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VICTIMS of slavery are "well-hidden" - and police need the public's help to save them, says a top officer.
Detective Chief Inspector Gavin Dudfield, of Dorset Police's Public Protection Unit, spoke out after two people were acquitted of slavery charges at Bournemouth Crown Court on Monday.
“While our officers investigate these offences and support victims, these crimes are known to be very well hidden, so we really need the general public of Dorset to be vigilant to any signs of exploitation."Detectives carried out a lengthy and complex investigation which centered on allegations that four people were being held at a location in squalid conditions and forced to carry out work for little or no payment," he said.Hundreds of police officers have been accused of abusing their power to sexually exploit people, including vulnerable victims of crime, a damning report has revealed.Arrested suspects and people with drug or alcohol problems were also thought to be among those allegedly exploited.While forces acknowledge the seriousness of the problem, some are still failing to recognise it as a serious form of corruption, the report warned.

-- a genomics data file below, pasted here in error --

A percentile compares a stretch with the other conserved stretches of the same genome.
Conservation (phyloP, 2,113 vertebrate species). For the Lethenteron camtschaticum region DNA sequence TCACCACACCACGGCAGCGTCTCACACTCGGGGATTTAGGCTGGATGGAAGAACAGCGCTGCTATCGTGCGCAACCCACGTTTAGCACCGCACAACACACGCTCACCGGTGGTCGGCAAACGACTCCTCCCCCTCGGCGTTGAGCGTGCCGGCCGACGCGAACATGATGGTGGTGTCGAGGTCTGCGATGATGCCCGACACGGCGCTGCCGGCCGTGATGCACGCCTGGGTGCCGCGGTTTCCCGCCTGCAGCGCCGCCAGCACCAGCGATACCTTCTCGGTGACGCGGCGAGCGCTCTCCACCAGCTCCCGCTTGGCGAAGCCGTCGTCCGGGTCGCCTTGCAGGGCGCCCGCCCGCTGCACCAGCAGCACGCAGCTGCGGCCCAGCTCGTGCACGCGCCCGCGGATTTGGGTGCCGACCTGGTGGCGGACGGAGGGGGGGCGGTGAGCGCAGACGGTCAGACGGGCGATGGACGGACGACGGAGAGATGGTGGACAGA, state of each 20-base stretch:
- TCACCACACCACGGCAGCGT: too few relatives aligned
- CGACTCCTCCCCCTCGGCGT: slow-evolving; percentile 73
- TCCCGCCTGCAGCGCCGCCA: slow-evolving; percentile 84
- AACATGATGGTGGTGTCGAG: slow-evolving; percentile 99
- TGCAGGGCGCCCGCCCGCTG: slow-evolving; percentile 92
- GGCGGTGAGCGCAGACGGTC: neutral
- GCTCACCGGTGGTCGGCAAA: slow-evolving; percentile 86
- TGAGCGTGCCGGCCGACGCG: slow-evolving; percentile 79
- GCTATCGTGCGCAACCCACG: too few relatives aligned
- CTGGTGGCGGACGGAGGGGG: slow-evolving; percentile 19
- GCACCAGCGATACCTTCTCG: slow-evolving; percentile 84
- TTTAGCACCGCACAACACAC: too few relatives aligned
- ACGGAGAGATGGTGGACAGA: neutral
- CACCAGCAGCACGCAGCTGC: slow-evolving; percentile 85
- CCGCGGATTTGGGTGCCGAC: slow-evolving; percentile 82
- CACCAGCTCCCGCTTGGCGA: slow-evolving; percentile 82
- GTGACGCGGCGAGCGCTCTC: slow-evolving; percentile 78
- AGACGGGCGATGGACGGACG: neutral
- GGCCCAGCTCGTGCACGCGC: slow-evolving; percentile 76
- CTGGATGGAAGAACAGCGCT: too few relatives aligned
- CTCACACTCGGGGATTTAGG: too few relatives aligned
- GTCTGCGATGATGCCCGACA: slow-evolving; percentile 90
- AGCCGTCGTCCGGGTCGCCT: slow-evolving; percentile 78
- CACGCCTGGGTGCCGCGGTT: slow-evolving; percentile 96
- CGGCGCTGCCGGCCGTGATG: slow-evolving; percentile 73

Mr Cunningham said: “Forces need to become far more proactive in rooting out this most serious form of corruption, rather than only dealing with it once it has been reported.” He said the majority of officers and staff carried out their work with integrity and honesty – and are “appalled” at the corruption of their colleagues.